Featured Don’t Let Ticks Take a Bite Out of Your Turkey Hunting

Discussion in 'Frontpage News' started by wisconsin, Mar 30, 2015.

  1. wisconsin

    wisconsin Guest


    I don’t remember it being this way in my carefree days of youth, but ticks have become a turkey hunting fact of life. As you read this, chances are good somewhere there’s a tick crawling up the leg of some unsuspecting turkey hunter sitting in the woods. In any pursuit that involves hiking through the woods or even the grasslands, there are ticks out there waiting to suck your blood. Losing a few corpuscles won’t harm you that much, but some ticks may leave you with a longer-lasting parting gift.

    The list of tickborne diseases just keeps growing. Take it from someone who spent five days in the hospital and two additional weeks of intravenous antibiotics following a tick bite incurred while turkey hunting—and they never did figure out what I had!

    After that experience, I’ve become somewhat of a fanatic about avoiding tick bites. Here are some of the tips I’ve picked up in recent seasons.

    While traditional DEET repellants may help deter ticks, products containing the chemical permethrin are a more secure choice and the treatment lasts longer.

    [​IMG]Warning! Permethrin repellants are not meant for direct application to human skin! These should be applied only to clothing with a brief drying period before putting those garments on. Keep it to the outer layers. Heavy up on your socks, pants cuffs and shirt sleeves—the places where ticks are mostly likely to begin their crawl.

    In addition to using both DEET and permethrin repellents, the surest system incorporates physical barriers to ticks—especially the right clothing. Turkey hunters in particular are wont to just sit down about anywhere, and that’s when ticks invade. Successful turkey hunting requires absolute stillness, so even when you see or feel ticks crawling on you, you can’t do anything about it. So the best thing to do is keep them from access to your skin in the first place.

    Any fine-mesh bug suit works well, and they are made large enough to slip over any clothes you want to wear underneath. Look for a suit with a head net built right into the hood; the less openings, the less chances there are for bugs to find their way inside. Elastic cuffs are good, but when the bugs are especially bad, it’s a good idea to secure cuffs at the wrists and the ankles with duct tape. Don’t worry, there aren’t any fashion contests out in the turkey woods!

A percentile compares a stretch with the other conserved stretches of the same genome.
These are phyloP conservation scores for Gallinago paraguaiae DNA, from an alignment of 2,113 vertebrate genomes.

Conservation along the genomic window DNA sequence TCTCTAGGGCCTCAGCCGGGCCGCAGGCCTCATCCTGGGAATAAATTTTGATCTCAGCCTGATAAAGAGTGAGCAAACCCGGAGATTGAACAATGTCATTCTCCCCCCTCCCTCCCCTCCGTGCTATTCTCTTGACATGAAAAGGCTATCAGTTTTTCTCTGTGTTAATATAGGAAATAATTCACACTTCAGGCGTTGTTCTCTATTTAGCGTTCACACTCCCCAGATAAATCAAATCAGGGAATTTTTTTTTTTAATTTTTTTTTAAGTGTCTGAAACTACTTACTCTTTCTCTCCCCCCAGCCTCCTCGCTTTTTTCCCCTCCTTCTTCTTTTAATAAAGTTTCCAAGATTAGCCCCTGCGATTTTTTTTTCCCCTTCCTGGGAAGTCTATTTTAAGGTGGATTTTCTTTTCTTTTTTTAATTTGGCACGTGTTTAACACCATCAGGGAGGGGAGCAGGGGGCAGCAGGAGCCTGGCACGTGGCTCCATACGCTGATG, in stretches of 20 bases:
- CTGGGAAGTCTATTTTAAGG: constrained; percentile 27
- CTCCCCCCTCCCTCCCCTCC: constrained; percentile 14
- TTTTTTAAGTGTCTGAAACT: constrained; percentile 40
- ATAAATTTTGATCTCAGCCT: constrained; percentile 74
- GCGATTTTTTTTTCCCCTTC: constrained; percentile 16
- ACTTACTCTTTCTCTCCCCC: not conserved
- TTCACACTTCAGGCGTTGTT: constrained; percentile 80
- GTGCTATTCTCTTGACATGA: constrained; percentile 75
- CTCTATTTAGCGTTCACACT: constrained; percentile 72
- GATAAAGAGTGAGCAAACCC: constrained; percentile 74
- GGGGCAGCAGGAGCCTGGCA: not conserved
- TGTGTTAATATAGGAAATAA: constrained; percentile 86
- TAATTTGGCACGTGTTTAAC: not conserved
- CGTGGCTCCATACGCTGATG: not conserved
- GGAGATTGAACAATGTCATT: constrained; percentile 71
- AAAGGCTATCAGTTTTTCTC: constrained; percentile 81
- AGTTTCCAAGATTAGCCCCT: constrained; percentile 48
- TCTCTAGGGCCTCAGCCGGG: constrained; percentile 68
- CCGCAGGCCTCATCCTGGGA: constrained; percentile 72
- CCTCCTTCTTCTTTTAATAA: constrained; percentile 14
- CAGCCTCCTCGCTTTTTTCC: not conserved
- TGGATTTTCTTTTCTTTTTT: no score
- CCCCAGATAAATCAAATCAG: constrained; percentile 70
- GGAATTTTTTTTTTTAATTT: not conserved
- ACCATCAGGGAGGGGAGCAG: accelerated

[​IMG]The next generation in tick deterring clothing is ElimiTick from Gamehide. They have developed a process that bonds repellent (a man-made version of the natural repellant found in chrysanthemum flowers) to fabric fibers. The active ingredient is so tightly bonded, repellency effectiveness is retained throughout the expected life of the garment—that’s through at least 70 washings. The repellent in ElimiTick is odorless and invisible. It is the first ever US EPA-registered insect-repellent clothing. Insect Shield repellent products have been rated category IV, which is the most favorable rating. It’s been deemed appropriate for use by infants and children of all ages.

    Team up multiple repellents, a head net, an ElimiTick suit, and a roll of duck tape, and you’ve crafted a nearly impenetrable suit of armor against ticks. But don’t forget the vigilance. A nightly tick-check back in camp is a smart idea anyway—just to be sure. I even make these inspections during cold weather seasons if I’ve been in contact with game animals. Some ticks spend most of the winter riding around on a well-furred host. When you stop the blood flow in that game animal and grab hold for some grip and grin pictures, that’s just when that tick is looking for a new home—you!


    These insights brought to you by Federal Premium Ammunition, Camp Chef, and the Quebec Outfitters Federation.

    Any views or opinions expressed in this article are those of the author and do not reflect those of OutdoorHub. Comments on this article reflect the sole opinions of their writers.